Barbara Henning

Sunday, August 23, 2009

Warming at Simon Pettet's Hearth

In Hearth (Talisman, 2008), Simon Pettet is in love and in loss with his lover, the street, his suffering and he's singing and musing about it in an odd slanted way.

Instead of giving an answer, he left.
Later, he wrote a long letter
without saying a word about it.
No one was wiser. (2)

There's an answer in Simon Pettet's poems but it is always a sideways glance. He often yokes the most profound problems and situations with the most ordinary, for example holding back the flood of the Nile that carries "flotsam and jetsam" and "Give up cigarettes. Avoid all forms of poison." Hold back the flood with personal restraint. And then we are swept away with the poem and our lives. There are details that seem everlasting and then the reminder of our fragility--

the robin and the butterfly
and the leaf and the flame
and the extinction (121)

Or everything can be deeply philosophical until Simon turns it upside down and makes it ordinary—

You once said that I was
Ruminating deep red was it? but I was
doing no such thing

I was just giving poetry readings. (66)

Many of the poems are humorous, and very 70-80-90 New York School and of course Simon is part of New York School St. Marks Poetry Project community. One of my favorite early poems, and I think it is from the 70's, is "Wireless" dedicated to Harris Schiff. I am not an uninvolved observer here. I know both of these poets and I hear the sound of Harris's voice in between the lines and I definitely hear Simon's voice when he writes. "Wired? Not me, Sheriff, I'm much too old for that" (9).For a moment I think I'm at St. Marks, sitting behind these two, during intermission.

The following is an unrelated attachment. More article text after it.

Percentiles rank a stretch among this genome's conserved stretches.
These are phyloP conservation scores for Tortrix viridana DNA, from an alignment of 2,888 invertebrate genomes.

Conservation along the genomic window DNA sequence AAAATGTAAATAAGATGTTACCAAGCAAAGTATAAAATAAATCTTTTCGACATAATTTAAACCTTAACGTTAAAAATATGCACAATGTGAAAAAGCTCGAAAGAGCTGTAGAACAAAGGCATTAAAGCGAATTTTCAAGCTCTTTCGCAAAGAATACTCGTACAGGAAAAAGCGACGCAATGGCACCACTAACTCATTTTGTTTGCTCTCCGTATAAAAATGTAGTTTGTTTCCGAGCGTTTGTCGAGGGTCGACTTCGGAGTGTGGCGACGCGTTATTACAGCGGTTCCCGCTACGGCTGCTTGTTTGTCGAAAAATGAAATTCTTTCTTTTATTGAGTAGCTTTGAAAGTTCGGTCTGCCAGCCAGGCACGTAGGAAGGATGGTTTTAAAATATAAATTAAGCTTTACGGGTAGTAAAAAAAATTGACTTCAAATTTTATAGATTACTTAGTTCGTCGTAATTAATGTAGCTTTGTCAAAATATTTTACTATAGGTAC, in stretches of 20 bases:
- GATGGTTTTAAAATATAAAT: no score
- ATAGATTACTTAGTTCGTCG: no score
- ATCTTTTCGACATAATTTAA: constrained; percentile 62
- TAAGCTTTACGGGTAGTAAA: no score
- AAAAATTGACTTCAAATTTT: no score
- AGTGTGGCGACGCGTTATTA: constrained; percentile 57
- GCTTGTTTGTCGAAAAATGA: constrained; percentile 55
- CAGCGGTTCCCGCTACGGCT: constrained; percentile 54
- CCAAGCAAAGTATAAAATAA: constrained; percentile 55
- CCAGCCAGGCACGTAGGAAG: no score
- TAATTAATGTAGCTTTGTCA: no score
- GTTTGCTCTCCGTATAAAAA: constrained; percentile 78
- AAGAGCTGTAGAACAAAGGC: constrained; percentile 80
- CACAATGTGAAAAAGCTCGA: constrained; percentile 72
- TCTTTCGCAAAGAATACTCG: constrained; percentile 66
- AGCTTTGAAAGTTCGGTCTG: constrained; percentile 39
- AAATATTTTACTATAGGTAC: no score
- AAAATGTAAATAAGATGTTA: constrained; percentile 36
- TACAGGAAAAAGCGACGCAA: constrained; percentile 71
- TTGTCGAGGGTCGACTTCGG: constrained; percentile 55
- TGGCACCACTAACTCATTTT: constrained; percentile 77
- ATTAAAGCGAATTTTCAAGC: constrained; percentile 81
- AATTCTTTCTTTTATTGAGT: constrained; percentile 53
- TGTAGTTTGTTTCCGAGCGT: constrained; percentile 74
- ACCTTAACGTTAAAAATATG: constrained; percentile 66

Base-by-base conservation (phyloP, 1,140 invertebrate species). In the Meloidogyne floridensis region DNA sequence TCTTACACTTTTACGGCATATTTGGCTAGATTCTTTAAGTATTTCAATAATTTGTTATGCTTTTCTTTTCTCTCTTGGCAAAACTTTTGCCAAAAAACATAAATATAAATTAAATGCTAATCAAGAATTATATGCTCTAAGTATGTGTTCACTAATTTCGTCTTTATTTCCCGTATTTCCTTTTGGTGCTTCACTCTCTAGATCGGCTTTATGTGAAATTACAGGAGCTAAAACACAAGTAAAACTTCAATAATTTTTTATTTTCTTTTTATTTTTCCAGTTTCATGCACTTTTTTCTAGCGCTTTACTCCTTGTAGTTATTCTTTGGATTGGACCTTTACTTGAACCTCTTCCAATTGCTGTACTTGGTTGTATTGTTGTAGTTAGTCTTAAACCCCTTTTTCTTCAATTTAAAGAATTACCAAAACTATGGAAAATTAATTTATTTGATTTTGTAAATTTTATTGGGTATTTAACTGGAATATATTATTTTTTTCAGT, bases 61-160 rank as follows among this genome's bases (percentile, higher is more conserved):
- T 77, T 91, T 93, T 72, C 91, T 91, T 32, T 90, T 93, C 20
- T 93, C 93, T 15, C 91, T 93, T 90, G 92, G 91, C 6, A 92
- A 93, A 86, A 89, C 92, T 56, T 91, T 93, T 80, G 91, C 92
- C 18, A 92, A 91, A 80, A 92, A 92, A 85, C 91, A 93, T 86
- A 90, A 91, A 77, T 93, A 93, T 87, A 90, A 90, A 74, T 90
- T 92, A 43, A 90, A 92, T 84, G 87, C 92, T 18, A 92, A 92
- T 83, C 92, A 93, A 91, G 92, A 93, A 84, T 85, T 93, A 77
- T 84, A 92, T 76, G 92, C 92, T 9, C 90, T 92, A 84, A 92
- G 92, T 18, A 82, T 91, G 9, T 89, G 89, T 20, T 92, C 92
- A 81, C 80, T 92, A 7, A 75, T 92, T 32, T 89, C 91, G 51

But I'm spoiled ma like our hound dog, or a spaceman,
I can think of nothing higher than the moon. (12)



will not bother
the scholar
who bought the house

and who wrote
the definitive book

on "the third eye"

and who lives alone now
(possibly in the back there)

in reflected ghost-light,
(the naked bulb),

drinking beers,
and watching re-runs

The Twilight Zone (144)

With simple humor and straight out general statements about emotions and love, he then veers off in quirky directions.


When you permit me to see
With lucidity my anger
Know that it shines straight
Into your dark forest

Cutting through the inadequacies
With which we clothe ourselves
Like brambles So illuminating
That private place like some good soldier
That we call our heart (21)

Anger becomes warrior light into the heart and at the same time little spikes that shelter vulnerability. Sometimes Simon is ecstatic, like Rimbaud, or Elio Schneeman: "O winter of New York!/how decidedly damp you are!.../containing whole universes!" (25) "It's the truth!/ O Jump Now before balmy death/Time shall not take away our breath. (52) Or "it is water!—/our/every/fucking/precious/sparkling/moment!" (174).

Then there are the jagged combination of things arranged in
    unexpected ways--
The books on the sidewalk are dutifully arranged
The officer is a moonlighter because he works at the other precinct
Dance performers from around the world are advertised on a torn
poster. I can't see them though, since my dog is blind. I make a wish.
    I wish
for another one. The tethered akita is granted a reprieve. All of this
    all the
time. Every conceivable moment. All the worlds you'd ever want to know.


The mathematics of birdsong
has eluded me until the present
Laconic cable messages
speeding over the wires (83)

"The mathematics of birdsong", all these poems shooting back and forth over the internet. Here always the hard look at life but with a tender heart, optimism, and a raised eyebrow. And then a wink.

I am squatting like the proverbial egg on a wall
White concrete, it will hurt me if I fall
It is the hour of mid-to-late afternoon
Summer seems—and actually is—endless (170)

Simon Pettet's poems are at times philosophical, lyrical, spacey, funny, sad, weird, leaving us with the image of Humpty Dumpty, teetering on the edge of the wall. He is fragile and he will fall. And so will we. We can endlessly worry about it or we can celebrate our endless summer with the sun on the back of the squatting boy, the hearth of the present. Thanks Simon for giving us this Hearth.

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